Masters 2020: Day Two is here, but let’s hope for a dry start
AUGUSTA, Ga. (WRDW/WAGT) - What does rain cost you at Augusta National Golf Club? About three hours, apparently.
Welcome to Day Two of the Masters, which is really just a continuation of Day One. So, what brought us here?
Boy, sure was a rainy one for a while, wasn’t it?
The 2020 Masters Tournament barely got off the green Thursday morning before it was shut down temporarily. But before tournament play was suspended, we got a couple of beautiful shots of course legends Gary Player and Jack Nicklaus teeing off as the Honorary Starters.
The imagery was nice, but Nicklaus definitely got us in our feelings for a bit.
“It’s tradition, first with Arnold [Palmer] and Gary and I doing it,” Nicklaus said. “It’s been fun. We miss Arnold. You know, but it’s a nice tradition.”
Who doesn’t miss Arnie?
Feelings aside, we moved on to a few opening shots bright and early at 7 a.m. Then the rains came in and shut it all down again.
And then we waited. And waited. And waited. Ugh.
10 a.m. rolled around, and we finally received word that tournament play would be back on just 20 minutes later.
As a result of the rain, remaining tee times were delayed for three hours.
Let’s move into the tournament.
Early favorite Bryson DeChambeau ran into some trouble
Many golfers started the day on the back nine. Bryson DeChambeau’s group, which was anchored by Louis Oosthuizen and Jon Rahm was one of those groups.
DeChambeau was pegged as an early favorite because of the way he’s been driving the ball recently. His analytical, but powerful approach to the game has brought him praise from many and disdain from others.
DeChambeau started par on his first three holes at 10, 11, and 12, but quickly ran into some trouble at the 13th.
He hit his ball into the pine straw before bombing it into bushes near the hole. He ended up double-bogeying 13.
DeChambeau’s day did get better, though, after the disaster at 13. He ended the day at -2.
"I’m very happy with the patience I delivered to the course today. I started off strong with a five-footer and I misread it a little bit, and I just pulled my drive on 11 and went too far and made a great par save. Had an opportunity on 12, lipped it out. And then 13 I just didn’t draw it around the corner enough, and I got greedy. This golf course, as much as I’m trying to attack it, it can bite back. It’s still Augusta National, and it’s the Masters. It’s an amazing test of golf no matter what way you play it.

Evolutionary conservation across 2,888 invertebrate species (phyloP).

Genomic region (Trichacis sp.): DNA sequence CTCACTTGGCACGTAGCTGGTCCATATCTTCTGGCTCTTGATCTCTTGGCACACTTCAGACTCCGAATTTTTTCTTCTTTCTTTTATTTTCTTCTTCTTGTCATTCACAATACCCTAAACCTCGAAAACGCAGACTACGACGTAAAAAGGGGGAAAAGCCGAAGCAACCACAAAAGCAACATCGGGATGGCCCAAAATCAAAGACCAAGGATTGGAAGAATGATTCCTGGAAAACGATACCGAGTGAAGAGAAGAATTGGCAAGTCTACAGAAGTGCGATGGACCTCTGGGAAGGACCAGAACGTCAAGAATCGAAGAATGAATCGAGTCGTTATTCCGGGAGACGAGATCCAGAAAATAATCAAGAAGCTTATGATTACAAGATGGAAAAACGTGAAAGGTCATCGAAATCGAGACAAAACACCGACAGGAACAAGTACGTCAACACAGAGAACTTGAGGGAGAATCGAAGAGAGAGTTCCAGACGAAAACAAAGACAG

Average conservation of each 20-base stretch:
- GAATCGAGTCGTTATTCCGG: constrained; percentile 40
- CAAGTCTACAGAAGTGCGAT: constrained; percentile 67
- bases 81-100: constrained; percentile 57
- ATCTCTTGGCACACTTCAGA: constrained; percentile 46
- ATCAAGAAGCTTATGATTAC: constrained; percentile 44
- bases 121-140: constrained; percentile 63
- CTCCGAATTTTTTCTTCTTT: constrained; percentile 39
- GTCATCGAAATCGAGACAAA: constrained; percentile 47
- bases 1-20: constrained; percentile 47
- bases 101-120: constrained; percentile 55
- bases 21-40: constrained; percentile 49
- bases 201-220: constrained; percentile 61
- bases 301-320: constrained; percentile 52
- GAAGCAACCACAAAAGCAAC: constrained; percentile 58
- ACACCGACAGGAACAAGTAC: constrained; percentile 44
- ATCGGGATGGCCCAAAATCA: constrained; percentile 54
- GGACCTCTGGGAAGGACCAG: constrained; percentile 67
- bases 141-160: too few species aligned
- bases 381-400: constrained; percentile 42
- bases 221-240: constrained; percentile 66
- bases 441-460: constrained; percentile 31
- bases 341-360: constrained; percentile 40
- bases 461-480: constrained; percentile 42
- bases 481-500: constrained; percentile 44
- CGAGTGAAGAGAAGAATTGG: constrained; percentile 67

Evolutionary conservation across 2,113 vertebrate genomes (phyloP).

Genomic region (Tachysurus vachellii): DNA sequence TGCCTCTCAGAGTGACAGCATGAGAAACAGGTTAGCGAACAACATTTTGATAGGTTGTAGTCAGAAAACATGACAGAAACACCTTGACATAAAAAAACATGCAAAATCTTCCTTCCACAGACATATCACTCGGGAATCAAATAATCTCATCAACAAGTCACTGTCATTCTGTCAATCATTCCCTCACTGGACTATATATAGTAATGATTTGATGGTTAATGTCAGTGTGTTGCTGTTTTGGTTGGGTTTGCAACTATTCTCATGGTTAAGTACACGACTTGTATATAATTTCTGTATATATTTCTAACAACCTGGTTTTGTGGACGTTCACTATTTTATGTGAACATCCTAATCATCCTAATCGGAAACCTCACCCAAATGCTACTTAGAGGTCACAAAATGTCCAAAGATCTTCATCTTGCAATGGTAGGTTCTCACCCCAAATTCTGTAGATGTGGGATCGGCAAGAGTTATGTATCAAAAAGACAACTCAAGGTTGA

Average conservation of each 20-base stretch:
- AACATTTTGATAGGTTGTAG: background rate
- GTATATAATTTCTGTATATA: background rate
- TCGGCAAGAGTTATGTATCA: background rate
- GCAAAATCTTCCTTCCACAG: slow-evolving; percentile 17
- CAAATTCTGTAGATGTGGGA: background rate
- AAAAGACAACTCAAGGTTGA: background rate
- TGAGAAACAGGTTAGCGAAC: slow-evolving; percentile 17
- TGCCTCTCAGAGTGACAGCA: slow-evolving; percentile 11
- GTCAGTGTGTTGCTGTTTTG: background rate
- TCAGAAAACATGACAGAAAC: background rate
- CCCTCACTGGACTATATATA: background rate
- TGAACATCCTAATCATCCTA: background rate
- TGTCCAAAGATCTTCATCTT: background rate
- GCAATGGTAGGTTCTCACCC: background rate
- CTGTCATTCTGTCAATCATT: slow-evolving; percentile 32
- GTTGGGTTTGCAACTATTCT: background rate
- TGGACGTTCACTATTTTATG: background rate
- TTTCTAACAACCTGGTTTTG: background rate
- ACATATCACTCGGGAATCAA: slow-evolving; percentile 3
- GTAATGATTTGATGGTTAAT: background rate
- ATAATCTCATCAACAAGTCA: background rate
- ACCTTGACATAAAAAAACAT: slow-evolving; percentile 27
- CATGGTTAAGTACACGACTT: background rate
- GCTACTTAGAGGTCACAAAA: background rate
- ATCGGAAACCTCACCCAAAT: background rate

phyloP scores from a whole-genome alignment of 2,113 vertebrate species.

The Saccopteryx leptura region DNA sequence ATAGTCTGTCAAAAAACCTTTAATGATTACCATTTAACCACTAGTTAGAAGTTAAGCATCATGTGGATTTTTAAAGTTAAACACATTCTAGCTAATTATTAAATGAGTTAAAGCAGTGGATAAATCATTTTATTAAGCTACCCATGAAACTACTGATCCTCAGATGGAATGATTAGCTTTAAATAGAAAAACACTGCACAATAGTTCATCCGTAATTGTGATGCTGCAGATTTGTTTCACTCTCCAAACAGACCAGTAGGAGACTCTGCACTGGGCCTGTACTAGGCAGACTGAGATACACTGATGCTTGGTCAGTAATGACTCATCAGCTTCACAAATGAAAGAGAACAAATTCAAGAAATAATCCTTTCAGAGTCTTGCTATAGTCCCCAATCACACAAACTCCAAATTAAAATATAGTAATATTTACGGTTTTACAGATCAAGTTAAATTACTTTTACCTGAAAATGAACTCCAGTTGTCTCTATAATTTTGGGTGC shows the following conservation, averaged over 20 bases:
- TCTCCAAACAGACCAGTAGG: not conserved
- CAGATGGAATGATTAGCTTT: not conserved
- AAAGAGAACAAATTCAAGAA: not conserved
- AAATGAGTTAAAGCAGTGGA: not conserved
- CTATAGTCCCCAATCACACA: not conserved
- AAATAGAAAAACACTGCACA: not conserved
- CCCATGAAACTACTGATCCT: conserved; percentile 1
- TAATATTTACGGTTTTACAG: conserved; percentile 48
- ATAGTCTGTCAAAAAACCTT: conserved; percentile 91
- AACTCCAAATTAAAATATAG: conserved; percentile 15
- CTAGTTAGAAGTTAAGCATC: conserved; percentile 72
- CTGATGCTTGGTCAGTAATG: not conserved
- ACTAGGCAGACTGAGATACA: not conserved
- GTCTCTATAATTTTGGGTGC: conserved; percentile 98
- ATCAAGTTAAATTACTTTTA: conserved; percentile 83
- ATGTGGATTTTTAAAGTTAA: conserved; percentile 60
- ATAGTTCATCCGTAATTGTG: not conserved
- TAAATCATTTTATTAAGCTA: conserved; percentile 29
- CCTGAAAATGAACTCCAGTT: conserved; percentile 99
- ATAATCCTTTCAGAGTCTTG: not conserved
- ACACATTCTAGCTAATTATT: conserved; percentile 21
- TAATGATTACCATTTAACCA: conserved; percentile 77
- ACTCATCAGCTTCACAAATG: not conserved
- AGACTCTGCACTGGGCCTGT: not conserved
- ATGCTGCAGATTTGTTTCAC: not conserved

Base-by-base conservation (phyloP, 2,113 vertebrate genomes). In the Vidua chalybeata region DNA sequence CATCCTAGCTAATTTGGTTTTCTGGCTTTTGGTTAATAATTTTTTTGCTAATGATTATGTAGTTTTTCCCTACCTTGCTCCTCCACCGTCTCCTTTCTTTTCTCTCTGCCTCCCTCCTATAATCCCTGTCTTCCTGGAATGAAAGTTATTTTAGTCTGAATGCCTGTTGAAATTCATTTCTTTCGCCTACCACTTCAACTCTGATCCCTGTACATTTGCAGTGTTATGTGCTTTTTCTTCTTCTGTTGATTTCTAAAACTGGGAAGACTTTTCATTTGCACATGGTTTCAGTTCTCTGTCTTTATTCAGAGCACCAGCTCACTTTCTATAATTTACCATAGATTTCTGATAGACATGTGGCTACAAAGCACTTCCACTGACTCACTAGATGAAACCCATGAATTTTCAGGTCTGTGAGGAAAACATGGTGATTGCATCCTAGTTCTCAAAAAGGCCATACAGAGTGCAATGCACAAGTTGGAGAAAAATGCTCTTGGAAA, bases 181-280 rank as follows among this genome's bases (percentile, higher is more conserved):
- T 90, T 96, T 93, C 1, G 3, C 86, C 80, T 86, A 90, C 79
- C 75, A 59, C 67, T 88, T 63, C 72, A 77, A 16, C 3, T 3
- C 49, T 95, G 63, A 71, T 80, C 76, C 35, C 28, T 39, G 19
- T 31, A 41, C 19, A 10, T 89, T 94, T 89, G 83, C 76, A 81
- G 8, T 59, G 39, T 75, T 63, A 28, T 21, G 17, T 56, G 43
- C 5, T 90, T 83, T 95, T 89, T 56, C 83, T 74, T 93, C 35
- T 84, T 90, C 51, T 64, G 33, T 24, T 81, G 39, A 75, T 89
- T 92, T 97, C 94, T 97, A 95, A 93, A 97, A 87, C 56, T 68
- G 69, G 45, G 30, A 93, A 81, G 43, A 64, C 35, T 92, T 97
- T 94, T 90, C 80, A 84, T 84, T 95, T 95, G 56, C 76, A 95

I tried to take on some risk today. It didn’t work out as well as I thought it would have, but at the end of the day I’m proud of myself the way I handled myself and finished off. Birdieing 8 and 9 was a testament to my focus level, and wanting to contend here."
Tiger’s stalking the field
Much has been said about Tiger Woods' 2019 Masters victory -- his fifth in his career, but many of the other players got more of the attention.
That is, until Tiger actually started playing.
Through his first round, Woods tied his best performance on the course at 68 and -4. That was good enough for a tie at fifth place.
“Well, I think that understanding how to play this golf course is so important. I was saying there that I’ve been lucky enough to have so many practice rounds throughout my career with so many past champions, and I was able to win this event early in my career and build myself up for the understanding that I’m going to come here each and every year,” Woods said.
At the top stands Paul Casey
England’s Paul Casey had himself a day at Augusta National. Coming into the second round at -7, Casey was playing some inspired golf on Thursday.
It’s inspiring considering Casey himself wasn’t all that jazzed about playing golf without a crowd.
“You know, this is something I’ve looked forward to. I was vocal earlier in the year at Harding Park about not enjoying golf in a pandemic,” Casey said.
“The Masters, though, this week it still has a buzz to it. There’s an energy and a little bit of a vibe. Yes, it’s clearly a lot less than what we are used to, but there’s something about this place that is still I felt excited to be here.”
Day Two starts early at 7 a.m. We’ll see you on the course.
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